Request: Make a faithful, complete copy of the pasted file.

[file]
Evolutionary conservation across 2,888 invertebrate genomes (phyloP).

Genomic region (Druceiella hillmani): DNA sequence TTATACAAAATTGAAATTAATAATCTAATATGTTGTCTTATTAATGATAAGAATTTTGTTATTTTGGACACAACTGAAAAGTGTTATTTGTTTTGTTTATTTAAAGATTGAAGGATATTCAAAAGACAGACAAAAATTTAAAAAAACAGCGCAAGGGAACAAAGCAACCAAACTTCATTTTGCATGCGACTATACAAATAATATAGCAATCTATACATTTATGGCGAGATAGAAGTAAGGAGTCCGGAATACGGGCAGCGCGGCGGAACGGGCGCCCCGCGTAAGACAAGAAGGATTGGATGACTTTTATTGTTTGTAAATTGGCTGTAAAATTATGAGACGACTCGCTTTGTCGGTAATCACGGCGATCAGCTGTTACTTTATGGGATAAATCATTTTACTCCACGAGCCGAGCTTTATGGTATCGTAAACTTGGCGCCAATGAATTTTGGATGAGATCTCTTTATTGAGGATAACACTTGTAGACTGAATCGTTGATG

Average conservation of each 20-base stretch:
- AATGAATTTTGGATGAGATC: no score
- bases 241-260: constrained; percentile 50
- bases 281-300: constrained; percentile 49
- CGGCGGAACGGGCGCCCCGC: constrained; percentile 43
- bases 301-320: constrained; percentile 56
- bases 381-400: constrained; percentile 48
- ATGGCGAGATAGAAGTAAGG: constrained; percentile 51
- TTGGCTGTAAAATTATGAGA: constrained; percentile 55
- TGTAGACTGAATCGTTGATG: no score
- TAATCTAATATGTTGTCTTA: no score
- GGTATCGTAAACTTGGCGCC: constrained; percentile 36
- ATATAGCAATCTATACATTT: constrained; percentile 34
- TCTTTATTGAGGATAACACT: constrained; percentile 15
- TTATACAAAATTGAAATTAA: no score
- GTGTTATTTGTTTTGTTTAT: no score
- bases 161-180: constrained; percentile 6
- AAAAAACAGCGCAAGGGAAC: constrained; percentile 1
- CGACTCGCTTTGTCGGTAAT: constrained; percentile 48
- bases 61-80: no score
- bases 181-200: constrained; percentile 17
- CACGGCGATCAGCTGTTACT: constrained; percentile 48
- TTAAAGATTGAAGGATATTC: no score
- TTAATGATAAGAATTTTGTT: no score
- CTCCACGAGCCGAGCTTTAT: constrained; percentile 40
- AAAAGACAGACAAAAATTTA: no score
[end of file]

Evolutionary conservation across 2,888 invertebrate genomes (phyloP).

Genomic region (Druceiella hillmani): DNA sequence TTATACAAAATTGAAATTAATAATCTAATATGTTGTCTTATTAATGATAAGAATTTTGTTATTTTGGACACAACTGAAAAGTGTTATTTGTTTTGTTTATTTAAAGATTGAAGGATATTCAAAAGACAGACAAAAATTTAAAAAAACAGCGCAAGGGAACAAAGCAACCAAACTTCATTTTGCATGCGACTATACAAATAATATAGCAATCTATACATTTATGGCGAGATAGAAGTAAGGAGTCCGGAATACGGGCAGCGCGGCGGAACGGGCGCCCCGCGTAAGACAAGAAGGATTGGATGACTTTTATTGTTTGTAAATTGGCTGTAAAATTATGAGACGACTCGCTTTGTCGGTAATCACGGCGATCAGCTGTTACTTTATGGGATAAATCATTTTACTCCACGAGCCGAGCTTTATGGTATCGTAAACTTGGCGCCAATGAATTTTGGATGAGATCTCTTTATTGAGGATAACACTTGTAGACTGAATCGTTGATG

Average conservation of each 20-base stretch:
- AATGAATTTTGGATGAGATC: no score
- bases 241-260: constrained; percentile 50
- bases 281-300: constrained; percentile 49
- CGGCGGAACGGGCGCCCCGC: constrained; percentile 43
- bases 301-320: constrained; percentile 56
- bases 381-400: constrained; percentile 48
- ATGGCGAGATAGAAGTAAGG: constrained; percentile 51
- TTGGCTGTAAAATTATGAGA: constrained; percentile 55
- TGTAGACTGAATCGTTGATG: no score
- TAATCTAATATGTTGTCTTA: no score
- GGTATCGTAAACTTGGCGCC: constrained; percentile 36
- ATATAGCAATCTATACATTT: constrained; percentile 34
- TCTTTATTGAGGATAACACT: constrained; percentile 15
- TTATACAAAATTGAAATTAA: no score
- GTGTTATTTGTTTTGTTTAT: no score
- bases 161-180: constrained; percentile 6
- AAAAAACAGCGCAAGGGAAC: constrained; percentile 1
- CGACTCGCTTTGTCGGTAAT: constrained; percentile 48
- bases 61-80: no score
- bases 181-200: constrained; percentile 17
- CACGGCGATCAGCTGTTACT: constrained; percentile 48
- TTAAAGATTGAAGGATATTC: no score
- TTAATGATAAGAATTTTGTT: no score
- CTCCACGAGCCGAGCTTTAT: constrained; percentile 40
- AAAAGACAGACAAAAATTTA: no score